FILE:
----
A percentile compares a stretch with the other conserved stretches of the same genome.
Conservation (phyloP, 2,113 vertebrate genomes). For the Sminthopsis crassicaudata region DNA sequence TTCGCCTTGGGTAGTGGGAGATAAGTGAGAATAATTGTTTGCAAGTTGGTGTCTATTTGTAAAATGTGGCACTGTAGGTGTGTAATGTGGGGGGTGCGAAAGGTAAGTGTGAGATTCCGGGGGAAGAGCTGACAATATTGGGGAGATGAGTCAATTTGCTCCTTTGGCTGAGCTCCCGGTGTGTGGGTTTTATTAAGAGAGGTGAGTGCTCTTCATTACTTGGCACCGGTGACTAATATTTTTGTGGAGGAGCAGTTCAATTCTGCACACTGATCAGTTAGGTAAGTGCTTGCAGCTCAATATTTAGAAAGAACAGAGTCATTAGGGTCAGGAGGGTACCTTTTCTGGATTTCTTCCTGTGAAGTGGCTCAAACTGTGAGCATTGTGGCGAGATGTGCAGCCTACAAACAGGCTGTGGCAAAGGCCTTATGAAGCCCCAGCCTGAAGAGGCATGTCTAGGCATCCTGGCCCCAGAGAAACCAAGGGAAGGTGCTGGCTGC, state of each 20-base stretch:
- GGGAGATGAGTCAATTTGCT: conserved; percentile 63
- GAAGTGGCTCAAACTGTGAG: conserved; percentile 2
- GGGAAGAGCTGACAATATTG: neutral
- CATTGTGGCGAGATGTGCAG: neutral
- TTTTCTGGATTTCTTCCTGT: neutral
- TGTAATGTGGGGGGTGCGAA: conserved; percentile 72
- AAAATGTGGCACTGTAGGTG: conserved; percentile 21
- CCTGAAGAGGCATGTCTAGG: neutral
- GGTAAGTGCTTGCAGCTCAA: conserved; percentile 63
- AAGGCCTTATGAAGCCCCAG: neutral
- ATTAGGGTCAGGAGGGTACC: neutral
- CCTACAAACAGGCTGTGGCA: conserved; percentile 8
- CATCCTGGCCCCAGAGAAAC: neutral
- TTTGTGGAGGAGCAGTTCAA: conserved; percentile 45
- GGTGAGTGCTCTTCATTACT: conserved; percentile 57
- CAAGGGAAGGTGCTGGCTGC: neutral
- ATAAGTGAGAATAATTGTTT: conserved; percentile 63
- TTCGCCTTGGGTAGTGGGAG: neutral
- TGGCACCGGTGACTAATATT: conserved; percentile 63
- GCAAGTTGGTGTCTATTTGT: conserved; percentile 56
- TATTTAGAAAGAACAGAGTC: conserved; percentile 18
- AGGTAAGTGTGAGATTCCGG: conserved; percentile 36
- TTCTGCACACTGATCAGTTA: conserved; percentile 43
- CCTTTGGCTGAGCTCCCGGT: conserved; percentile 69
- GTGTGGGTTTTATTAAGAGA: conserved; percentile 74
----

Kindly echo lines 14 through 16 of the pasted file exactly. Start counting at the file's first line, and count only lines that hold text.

- CCTACAAACAGGCTGTGGCA: conserved; percentile 8
- CATCCTGGCCCCAGAGAAAC: neutral
- TTTGTGGAGGAGCAGTTCAA: conserved; percentile 45